I'm having an issue whenever I connect to any of our servers via RDP - After a certain period of time, it seems to close these sessions, closing all the applications i had open etc...

This is particularly annoying if I am running a long process - for example, copying a file - it cuts it off... I then re-connect via RDP, and it effectively loads a new session.

Is this set somewhere in Group Policy? Or somewhere else?

This is happening on Windows 2008 (it may also be on our 2003 servers, although I haven't noticed...)


The first thing to check would be the timeout settings in Terminal Services Configuration. It's in the Sessions tab in the TSC.

  • Exactly where it is - there is settings for log off when idle and another for logging off disconnected sessions. – Ryaner Apr 19 '10 at 20:46
  • In addition there are settings in the user settings in active directory that will control timeouts for terminal services. – Grant Jun 18 '12 at 1:50

There are group policy settings under Computer Configuration\Administrative Templates\Windows Components\Terminal Services\Sessions regarding how long you can stay connected.

Some details at http://www.windowsnetworking.com/articles_tutorials/Terminal-Services-Group-Policy.html

Bear in mind, these settings are at the computer level, not the user level so this will apply to anyone connecting to the servers you apply it to.

If you would rather keep others with the current behavior (and even yourself unless specifically needing to run longer operations) you can leave it as is but when you have the need to run something long term, connect to the console session of the server.

Depending on your version of the RDP client it is either /console or /admin when connecting, run mstsc /? to see which one for you.

For example: mstsc /v: /admin

That will connect you to the console session of the machine at

The console session is the session that you would see when physically at the machine with keyboard, video and mouse. If you are disconnected from this session, your operations will continue to run and you can reconnect to it.

  • One caveat to running via /ADMIN - you'll lose access to things like local drives or clipboard. So depending on the source and target of that big file being copied, this might not be optimal for other reasons! My proposed solution would be to establish a network share that the server can see, then create a one-off scheduled task to copy the file "unsupervised" via Robocopy or FTP. – George Erhard Jan 30 '13 at 17:34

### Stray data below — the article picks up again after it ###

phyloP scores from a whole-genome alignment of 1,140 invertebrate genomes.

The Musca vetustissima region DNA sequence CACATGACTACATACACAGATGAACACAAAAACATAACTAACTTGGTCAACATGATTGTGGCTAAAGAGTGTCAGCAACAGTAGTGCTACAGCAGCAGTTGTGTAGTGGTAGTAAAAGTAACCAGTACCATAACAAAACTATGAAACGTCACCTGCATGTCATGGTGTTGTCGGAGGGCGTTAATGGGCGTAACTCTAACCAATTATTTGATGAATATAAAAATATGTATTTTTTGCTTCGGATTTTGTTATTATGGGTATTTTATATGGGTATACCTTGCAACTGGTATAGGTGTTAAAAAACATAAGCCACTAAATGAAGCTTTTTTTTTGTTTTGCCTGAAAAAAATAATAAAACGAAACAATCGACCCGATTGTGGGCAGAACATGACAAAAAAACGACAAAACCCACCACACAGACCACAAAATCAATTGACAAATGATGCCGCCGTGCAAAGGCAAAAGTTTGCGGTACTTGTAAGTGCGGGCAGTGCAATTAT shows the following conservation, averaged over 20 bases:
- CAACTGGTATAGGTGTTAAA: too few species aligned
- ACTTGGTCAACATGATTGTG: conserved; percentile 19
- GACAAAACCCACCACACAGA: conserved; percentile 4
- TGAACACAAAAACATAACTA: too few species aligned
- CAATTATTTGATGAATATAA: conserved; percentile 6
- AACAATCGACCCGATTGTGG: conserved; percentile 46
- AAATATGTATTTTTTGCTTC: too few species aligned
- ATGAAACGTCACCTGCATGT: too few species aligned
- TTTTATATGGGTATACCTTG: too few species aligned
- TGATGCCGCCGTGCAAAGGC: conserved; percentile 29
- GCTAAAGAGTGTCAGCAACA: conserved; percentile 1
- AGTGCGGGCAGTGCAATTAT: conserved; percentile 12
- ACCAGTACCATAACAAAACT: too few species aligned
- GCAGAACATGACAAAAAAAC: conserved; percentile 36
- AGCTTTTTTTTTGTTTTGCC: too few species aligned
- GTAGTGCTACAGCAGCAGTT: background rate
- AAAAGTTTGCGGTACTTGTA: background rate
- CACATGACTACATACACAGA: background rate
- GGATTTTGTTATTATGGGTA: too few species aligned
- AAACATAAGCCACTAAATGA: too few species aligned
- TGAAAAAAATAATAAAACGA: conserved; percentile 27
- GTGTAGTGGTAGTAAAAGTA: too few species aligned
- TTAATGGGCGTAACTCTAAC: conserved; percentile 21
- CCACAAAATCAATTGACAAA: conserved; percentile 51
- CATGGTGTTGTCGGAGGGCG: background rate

• The question was regarding sessions ending prematurely not the transfer method so that is what I had addressed. Using /admin you could transfer with ftp, scp, http or any others and the console session would maintain even if RDP disconnected as long as the users didn't logout. If the server enforces an inactivity logout then yes using a scheduled task could be a method to circumvent that. – ManiacZX Jan 31 '13 at 8:04

Open gpedit.msc

Browse to Computer Configuration --> Administrative Templates --> Windows Components --> Remote Desktop Services --> Remote Desktop Session Host --> Session Time Limits.

Enable the "Set time limit for disconnected sessions" and set it to Never

and change the Local Security Policy under Local Policies->Security Options-> Interactive logon: Do not require CTRL+ALT+Del" to Enabled, the problem dissapears.

  • Hi, The first part about Session Time Limits should be changed on local computer or the computer to which we remote desktop into? – pal4life Dec 1 '16 at 20:59
  • Remote computer – Subiah R Nagarajan Jan 2 '17 at 7:39
  • imgur.com/a/kE7Tpfe I've configured as your guide, but it still log me off. – Luke May 7 '18 at 3:43

delete the Default.rdp file under Documents folder. Thats all

if you want to delete specific settings: 1. Open the Run window (press Windows Key + R to bring up the Run Window, or right-click the Start menu and choose "Run") 2. Type regedit and press OK 3. In Registry Editor, expand: HKEY_CURRENT_USER > SOFTWARE > Microsoft > Terminal Server Client 4. Under the Terminal Server Client, there will be two keys: "Default" and "Servers". Delete both those keys if you want to delete all Remote Desktop Connection Data. • If you only want to delete a specific one, expand the "Default" key and delete the value type REG_SZ which should contain your Remote Desktop Server IP/HostName as Data. • Under the "Servers" key, there will be one key to delete for each Remote Desktop Server.

Your Answer

By clicking “Post Your Answer”, you agree to our terms of service, privacy policy and cookie policy

Not the answer you're looking for? Browse other questions tagged or ask your own question.